sub hgInfoWrapper {
    return system @_;

(see man latexmkrc for the internal keyword). This makes the information on changed files update on each compiler invocation instead of once every latexmk run. It is marginally less efficient if one uses the latexmk command directly, but needed if one just lets the latexmk -pvc run in the background.

writeLatexHgInfo.pl contains:

use strict;
use warnings;

my $HG = '/usr/bin/hg';

sub writeLatexHgInfo {
    my $template = '{node|short}|{date|rfc3339date}';
    (my $node, my $date) = split('\|', `$HG parent --template '$template'`);
    my $status = join(' \\\\'."\n", split('\n', `$HG status -mard`));

    open(HGINFO, '>'.$_[0]);
    print HGINFO
            map {$_->[1] ? '\\def\\'.$_->[0].'{'.$_->[1] =~ s/(_)/\\$1/gr.'}' : ()} (
                ['HgNode', $node],
                ['HgDate', $date],
                ['HgStatus', $status],


This populates a file named .hginfo with the HG revision, the last commit date and a list of changed files since the last commit. A sample output would be:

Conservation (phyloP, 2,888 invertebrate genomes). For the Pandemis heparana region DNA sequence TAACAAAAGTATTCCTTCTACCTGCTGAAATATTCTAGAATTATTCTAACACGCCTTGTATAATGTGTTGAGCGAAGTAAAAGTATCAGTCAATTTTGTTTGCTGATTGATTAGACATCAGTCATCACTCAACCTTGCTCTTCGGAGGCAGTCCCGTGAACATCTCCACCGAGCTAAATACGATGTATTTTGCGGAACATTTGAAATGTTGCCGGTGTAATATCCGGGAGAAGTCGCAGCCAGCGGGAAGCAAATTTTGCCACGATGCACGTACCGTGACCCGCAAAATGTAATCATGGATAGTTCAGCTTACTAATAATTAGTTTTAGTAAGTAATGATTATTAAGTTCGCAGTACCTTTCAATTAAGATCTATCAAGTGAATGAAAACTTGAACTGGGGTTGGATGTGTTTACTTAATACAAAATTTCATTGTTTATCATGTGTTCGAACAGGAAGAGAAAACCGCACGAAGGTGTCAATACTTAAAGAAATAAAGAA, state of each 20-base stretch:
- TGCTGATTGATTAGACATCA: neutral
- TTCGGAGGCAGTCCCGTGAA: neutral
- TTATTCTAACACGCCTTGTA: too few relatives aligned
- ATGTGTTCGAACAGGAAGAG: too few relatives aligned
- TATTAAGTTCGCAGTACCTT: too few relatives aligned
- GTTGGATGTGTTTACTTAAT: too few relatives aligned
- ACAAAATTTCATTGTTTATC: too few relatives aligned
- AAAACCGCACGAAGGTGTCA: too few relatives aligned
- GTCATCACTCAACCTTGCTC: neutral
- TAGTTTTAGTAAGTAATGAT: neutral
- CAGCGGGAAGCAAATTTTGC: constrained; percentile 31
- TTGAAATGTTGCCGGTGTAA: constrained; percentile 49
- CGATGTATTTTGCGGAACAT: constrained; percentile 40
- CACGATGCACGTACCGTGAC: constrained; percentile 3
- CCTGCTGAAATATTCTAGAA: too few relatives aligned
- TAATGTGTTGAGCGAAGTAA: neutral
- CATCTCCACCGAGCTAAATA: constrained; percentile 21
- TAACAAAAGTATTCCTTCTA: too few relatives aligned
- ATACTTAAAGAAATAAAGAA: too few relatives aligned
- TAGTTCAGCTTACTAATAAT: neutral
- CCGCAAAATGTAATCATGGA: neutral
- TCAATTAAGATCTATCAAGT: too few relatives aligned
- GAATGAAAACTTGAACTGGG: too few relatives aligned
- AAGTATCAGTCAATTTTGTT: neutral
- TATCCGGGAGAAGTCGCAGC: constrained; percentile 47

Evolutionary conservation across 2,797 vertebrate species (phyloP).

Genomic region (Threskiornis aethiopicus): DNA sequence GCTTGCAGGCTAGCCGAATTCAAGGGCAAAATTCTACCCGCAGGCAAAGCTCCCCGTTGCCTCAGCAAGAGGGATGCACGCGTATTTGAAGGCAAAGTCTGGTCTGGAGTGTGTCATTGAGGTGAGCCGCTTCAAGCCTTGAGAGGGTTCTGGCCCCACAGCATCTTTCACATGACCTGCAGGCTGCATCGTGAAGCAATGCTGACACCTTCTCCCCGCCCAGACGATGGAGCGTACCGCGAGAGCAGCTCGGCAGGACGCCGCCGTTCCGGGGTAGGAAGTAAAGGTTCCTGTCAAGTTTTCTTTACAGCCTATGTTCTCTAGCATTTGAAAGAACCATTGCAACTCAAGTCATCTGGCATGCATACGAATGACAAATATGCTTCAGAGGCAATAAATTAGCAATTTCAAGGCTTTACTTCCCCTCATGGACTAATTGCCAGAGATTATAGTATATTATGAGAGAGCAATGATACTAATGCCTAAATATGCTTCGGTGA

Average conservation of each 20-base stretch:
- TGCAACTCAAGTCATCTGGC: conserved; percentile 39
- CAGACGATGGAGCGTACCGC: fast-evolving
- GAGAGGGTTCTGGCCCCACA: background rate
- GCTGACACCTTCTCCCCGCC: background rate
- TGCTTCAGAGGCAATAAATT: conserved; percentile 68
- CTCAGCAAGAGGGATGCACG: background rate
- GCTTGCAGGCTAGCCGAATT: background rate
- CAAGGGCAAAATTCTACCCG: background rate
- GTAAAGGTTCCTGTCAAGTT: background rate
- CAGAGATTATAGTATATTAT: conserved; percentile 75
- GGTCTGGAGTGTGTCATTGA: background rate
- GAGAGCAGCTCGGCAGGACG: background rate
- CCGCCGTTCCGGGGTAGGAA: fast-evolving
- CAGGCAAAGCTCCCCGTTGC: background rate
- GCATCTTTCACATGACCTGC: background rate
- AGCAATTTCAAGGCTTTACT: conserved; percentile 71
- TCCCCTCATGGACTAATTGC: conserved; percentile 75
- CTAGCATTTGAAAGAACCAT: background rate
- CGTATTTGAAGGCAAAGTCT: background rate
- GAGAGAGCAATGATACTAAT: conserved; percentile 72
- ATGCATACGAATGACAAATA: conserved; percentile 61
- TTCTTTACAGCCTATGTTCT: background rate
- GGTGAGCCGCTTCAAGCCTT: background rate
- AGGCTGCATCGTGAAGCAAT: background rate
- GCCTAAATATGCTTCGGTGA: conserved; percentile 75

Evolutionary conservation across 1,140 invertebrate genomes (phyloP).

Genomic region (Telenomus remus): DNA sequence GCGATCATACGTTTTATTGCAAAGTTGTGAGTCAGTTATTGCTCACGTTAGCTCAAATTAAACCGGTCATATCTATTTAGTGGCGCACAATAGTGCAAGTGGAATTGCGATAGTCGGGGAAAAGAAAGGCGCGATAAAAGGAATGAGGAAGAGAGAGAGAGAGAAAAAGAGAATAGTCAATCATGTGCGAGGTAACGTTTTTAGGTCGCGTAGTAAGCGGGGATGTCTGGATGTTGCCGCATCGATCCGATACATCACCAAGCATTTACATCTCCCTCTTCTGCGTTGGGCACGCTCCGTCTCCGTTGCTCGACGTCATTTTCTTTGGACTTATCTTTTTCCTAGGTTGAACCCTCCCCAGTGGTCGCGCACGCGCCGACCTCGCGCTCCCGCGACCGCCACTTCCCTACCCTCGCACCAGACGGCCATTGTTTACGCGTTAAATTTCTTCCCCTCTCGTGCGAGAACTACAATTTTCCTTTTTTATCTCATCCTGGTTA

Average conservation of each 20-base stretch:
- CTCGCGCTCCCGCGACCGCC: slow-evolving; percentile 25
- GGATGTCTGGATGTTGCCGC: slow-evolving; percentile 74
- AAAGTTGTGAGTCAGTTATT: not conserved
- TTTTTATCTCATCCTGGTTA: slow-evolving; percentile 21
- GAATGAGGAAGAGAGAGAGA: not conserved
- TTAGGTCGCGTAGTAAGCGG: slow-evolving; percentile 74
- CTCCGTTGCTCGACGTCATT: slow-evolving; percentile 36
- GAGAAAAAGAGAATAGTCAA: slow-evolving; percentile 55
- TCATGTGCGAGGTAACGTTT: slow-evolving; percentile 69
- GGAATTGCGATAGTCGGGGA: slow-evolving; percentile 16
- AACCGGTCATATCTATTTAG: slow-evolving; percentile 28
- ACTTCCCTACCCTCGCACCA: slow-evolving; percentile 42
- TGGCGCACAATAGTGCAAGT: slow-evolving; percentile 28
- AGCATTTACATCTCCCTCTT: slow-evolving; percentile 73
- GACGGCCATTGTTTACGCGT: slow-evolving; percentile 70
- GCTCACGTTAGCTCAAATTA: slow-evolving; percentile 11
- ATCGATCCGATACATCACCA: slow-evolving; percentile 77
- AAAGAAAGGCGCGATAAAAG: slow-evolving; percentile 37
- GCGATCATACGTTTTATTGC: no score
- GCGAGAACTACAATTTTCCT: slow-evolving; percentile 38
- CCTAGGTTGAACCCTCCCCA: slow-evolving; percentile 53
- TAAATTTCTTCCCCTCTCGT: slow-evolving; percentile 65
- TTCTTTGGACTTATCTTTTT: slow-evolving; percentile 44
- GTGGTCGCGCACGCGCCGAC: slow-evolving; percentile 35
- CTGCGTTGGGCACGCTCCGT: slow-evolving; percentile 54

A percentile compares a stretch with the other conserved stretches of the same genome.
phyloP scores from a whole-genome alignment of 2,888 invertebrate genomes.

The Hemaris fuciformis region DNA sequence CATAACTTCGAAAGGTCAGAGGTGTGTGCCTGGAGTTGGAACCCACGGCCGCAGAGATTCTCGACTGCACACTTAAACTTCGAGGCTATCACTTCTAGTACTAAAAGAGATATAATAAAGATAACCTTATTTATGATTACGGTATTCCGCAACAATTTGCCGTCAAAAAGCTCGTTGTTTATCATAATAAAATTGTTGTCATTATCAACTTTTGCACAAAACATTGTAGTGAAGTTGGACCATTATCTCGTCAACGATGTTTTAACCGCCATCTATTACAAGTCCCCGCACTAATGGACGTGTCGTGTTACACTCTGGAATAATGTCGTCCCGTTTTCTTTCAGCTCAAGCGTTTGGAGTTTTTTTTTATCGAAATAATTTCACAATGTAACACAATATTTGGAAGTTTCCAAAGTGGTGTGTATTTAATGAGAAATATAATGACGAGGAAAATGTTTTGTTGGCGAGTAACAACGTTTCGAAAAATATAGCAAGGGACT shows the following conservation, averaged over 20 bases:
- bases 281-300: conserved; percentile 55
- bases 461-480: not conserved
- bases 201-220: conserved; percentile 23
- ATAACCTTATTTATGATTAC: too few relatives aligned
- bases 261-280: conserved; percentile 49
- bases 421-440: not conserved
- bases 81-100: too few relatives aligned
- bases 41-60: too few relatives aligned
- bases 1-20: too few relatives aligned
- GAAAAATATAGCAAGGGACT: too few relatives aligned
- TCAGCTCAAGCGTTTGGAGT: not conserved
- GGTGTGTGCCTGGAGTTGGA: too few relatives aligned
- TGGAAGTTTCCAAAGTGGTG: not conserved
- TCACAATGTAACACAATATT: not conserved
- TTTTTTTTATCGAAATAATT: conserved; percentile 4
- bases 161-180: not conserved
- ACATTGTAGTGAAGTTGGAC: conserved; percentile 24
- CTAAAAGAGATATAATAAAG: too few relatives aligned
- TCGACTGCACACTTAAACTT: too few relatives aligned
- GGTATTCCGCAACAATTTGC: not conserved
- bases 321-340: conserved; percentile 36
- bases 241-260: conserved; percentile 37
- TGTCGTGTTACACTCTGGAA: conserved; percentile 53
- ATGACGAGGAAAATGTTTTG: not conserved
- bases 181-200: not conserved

\def\HgStatus{M tex/experiment.tex \\
M tex/introduction.tex}

Note the regular expression that converts all _ to \_ in file names to avoid compilation errors when file names contain underscores. That one caught me by surprise when I had added a new file one day :-) . If one uses exotic file names (containing e.g. \, }, % and other special LaTeX characters) one will need to add more characters to the substitution range for escaping.

Then I have a LaTeX package includes/hginfo.sty with contents:

      \centering % Doesn't center, but skips parindent, for some reason.
      \begin{tikzpicture}[every node/.style={draw, dashed, align=left}]